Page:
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Student Test Scores Still Below Pre-COVID Days *

Have Bay Area students recovered from pandemic learning losses? Here’s what state test scores show

Originally posted in The Mercury News

By Elissa Miolene

Photo caption: The Golden State’s newly released assessment test scores show that across both the Bay Area and the state, students’ performance is still lagging behind pre-pandemic levels. (Jose Carlos Fajardo/Bay Area News Group)

PUBLISHED: October 30, 2023 at 5:45 a.m. | UPDATED: October 31, 2023 at 4:26 a.m.

It’s been two years since California’s students returned to the classroom. But the Golden State’s newly released assessment test scores show that across both the Bay Area and the state, students’ performance is still lagging behind pre-pandemic levels — and the most vulnerable students continue to show the steepest losses.

The Bay Area fared better than the state as a whole in 2022-23, but with just 55.4% of students from Alameda, Contra Costa, San Francisco, San Mateo and Santa Clara counties passing or exceeding the standards for English, and 46.5% for mathematics. That’s according to results of the Smarter Balanced exams, an assessment given to California students in grades three through eight and grade 11 every year.

But when compared to 2018-19, the year before COVID turned schools upside down, the region’s average pass rates are 3-percentage points lower in English and 4 points lower in mathematics. And for every county but San Francisco, this past year’s scores showed less than a 1-percentage point improvement when compared to 2021-22.

“We need to see students in the Bay Area growing by leaps and bounds — not increments and fractions,” said Christopher Nellum, the executive director of the Education Trust-West, an advocacy group focused on equity and education.

Across the state, California students passed or exceeded state standards at an average rate of 46.6% for English. That number fell to 34.6% for mathematics statewide — increasing slightly from the 2021-22 academic year but still resulting in a 5-percentage point drop since the year before the pandemic.

“Between 2022 and 2023, there was hope that we’d see a strong and fast improvement — and that would be evidence that the pandemic produced a blip,” said Heather Hough, the executive director of the Stanford-based research center, Policy Analysis for California Education. ”Instead, we saw essentially no change … at least, not anything that gets us close enough to what was lost between grades pre-pandemic to post-pandemic.”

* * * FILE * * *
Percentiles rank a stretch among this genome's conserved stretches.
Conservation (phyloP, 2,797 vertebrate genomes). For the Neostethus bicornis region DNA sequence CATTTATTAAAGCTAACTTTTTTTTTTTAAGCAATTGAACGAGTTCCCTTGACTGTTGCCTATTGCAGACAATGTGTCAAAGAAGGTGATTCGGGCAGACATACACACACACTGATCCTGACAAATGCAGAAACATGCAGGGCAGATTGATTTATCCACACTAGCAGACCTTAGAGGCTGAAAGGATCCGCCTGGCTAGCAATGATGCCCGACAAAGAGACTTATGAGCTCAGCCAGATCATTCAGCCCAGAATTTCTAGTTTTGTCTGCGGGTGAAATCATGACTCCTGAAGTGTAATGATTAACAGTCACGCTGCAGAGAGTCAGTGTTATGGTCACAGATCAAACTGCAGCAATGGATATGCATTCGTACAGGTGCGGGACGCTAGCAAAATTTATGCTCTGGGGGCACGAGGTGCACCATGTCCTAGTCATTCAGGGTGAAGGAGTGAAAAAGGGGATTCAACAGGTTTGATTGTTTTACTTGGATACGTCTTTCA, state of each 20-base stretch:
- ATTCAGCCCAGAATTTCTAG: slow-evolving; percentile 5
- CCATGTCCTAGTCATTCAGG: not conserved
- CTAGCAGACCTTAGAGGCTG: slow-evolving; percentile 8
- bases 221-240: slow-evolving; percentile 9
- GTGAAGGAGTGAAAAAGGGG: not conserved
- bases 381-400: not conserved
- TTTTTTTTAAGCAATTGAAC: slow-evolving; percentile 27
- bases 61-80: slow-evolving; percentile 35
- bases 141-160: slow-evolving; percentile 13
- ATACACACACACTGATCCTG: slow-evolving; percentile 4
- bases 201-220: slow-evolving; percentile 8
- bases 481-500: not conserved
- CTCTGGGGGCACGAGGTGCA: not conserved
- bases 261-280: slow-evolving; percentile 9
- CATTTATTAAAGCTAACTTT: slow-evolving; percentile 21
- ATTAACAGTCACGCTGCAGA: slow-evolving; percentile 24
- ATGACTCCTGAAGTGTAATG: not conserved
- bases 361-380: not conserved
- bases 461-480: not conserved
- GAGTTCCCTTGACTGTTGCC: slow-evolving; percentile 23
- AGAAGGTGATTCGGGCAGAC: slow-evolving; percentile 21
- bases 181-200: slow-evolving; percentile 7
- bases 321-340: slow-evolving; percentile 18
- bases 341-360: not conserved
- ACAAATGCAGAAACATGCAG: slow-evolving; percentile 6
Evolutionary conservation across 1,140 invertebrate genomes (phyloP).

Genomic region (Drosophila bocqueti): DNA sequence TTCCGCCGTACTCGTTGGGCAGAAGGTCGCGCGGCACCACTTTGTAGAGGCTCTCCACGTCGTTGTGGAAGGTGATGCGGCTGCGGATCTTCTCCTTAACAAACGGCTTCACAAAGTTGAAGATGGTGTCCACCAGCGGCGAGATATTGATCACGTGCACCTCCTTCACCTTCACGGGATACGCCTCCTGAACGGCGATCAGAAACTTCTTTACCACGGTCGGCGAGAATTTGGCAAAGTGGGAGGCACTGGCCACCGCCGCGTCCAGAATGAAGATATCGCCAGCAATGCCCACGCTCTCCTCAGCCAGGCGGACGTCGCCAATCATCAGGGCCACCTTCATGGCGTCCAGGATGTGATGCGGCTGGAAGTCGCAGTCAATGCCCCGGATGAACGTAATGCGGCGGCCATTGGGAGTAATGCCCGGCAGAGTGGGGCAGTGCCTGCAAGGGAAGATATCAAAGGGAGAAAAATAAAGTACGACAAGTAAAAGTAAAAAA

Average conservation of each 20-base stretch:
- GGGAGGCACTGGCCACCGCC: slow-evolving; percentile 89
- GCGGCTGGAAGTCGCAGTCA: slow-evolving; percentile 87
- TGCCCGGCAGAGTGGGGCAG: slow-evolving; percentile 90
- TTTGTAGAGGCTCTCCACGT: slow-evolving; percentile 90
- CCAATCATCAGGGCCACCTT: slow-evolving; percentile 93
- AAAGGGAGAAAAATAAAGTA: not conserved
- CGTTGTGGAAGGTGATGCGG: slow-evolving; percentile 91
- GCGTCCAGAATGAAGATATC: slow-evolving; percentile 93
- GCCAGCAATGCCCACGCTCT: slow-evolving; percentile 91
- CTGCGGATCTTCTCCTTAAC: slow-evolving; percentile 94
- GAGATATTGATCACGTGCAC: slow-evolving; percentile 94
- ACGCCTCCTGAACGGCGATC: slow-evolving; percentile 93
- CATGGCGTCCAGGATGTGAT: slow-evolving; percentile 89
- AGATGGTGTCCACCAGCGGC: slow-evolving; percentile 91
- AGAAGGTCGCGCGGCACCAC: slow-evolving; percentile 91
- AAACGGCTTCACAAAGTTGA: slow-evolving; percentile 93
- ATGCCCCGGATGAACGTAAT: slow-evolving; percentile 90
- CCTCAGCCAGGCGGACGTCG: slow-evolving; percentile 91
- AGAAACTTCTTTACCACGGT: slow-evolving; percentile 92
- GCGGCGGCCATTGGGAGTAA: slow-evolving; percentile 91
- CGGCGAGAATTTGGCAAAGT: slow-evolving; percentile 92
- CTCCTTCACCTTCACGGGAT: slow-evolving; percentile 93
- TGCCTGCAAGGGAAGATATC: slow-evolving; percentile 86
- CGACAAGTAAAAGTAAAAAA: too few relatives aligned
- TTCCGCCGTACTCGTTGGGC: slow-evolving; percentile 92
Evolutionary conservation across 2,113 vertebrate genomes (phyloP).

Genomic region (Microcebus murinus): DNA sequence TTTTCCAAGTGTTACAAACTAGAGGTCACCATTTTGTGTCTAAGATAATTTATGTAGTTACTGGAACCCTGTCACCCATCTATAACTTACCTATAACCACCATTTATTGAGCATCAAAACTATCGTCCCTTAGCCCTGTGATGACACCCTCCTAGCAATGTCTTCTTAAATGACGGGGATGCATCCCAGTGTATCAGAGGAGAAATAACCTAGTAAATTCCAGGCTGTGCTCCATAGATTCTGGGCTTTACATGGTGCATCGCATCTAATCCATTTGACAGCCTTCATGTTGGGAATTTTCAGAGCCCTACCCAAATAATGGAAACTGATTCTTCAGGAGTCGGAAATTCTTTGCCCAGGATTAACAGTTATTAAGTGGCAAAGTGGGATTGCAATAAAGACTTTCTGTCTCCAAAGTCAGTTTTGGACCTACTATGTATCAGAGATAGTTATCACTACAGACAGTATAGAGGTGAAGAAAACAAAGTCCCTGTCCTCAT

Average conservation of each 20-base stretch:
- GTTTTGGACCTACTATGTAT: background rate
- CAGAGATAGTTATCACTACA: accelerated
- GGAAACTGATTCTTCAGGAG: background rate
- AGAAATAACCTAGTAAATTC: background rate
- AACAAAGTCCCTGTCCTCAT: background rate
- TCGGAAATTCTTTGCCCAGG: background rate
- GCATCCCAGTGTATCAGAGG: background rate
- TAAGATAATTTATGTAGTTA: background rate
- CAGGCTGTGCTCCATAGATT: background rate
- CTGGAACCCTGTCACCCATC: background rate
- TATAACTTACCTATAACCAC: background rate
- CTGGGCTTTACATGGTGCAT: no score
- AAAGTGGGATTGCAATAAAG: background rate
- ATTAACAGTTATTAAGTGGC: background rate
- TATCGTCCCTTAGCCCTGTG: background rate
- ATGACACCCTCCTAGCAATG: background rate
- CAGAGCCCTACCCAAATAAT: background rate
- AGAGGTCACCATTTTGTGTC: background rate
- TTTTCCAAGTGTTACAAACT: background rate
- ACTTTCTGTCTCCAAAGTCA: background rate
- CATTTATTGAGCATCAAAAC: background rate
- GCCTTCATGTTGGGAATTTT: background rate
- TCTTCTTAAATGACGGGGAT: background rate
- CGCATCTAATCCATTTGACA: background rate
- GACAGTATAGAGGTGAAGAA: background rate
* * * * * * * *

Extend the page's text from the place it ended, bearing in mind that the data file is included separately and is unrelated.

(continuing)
Scores also varied widely by demographic. White students in the Bay Area were 2.5 times as likely to meet or exceed English standards than Black students, and nearly 3.5 times more likely to do the same with math.

Students who were homeless or in foster care, along with those classified as English-language learners, fared worst of all. Just over 1 in 10 of the Bay Area’s English learners met or exceeded the state standards for English or math, compared to more than 1 in 2 of Bay Area students overall. The lowest scores across all demographics in the Bay Area came from foster students’ math scores, as just under 9% meeting or exceeding standards.

That’s despite the fact that California has funneled billions of dollars into the state’s education system, hoping to curb pandemic-era learning loss and get students back on track.

Since 2020, schools in California have received $33.5 billion in pandemic relief funding, the vast majority of it coming from the federal government. Schools received state money for extra tutoring, expanded afterschool programming, and free breakfast and lunch, along with mental health support for students of all ages, and transitioning schools and students to remote learning during the lockdowns.

On top of that, a nearly $8 billion grant from the state is funding pandemic learning recovery efforts until 2028.

For Hough, the Smarter Balanced scores suggest that perhaps those investments weren’t allocated toward the right things and that different approaches might be needed to catch up. But Nellum said those investments take time, and he wasn’t surprised their impact wasn’t reflected in the latest test scores.

“I don’t think what we’re seeing right now is an indictment of those investments,” said Nellum. “We have to give those investments a second to take hold and gain traction.”

Still, schools are in a difficult spot, said Hough. Students came back to the classroom after months of learning at home, often bringing behavioral issues, a lack of social skills and mental health challenges with them. Overnight, teaching became much more difficult — and an ongoing teachers’ shortage exacerbated how those conditions played out in schools.

Even so, there were bright spots. One of the Bay Area’s largest districts, Dublin Unified, saw 2% more students meeting or exceeding both math and English standards than they had before the pandemic. At Cupertino Union — the highest-performing of the Bay Area’s largest 20 districts — 84% of students met or exceeded the standards in both subjects, although that still lagged behind its 2018-19 scores. Across the state, chronic absenteeism, defined as when a student misses 10% or more of school days, fell from 30% in 2021-22 to 25% in 2022-23.

“That was a big thing. It’s hard to recover, make up for lost ground, and accelerate learning when students are attending less than they were, on average, than before the pandemic,” said Julien Lafortune, a research fellow focusing on education at the Public Policy Institute of California. “Students are not missing as many days, but it’s still a big challenge. For all these programs, students need to be there.”

* Original Title from the Printed News Article

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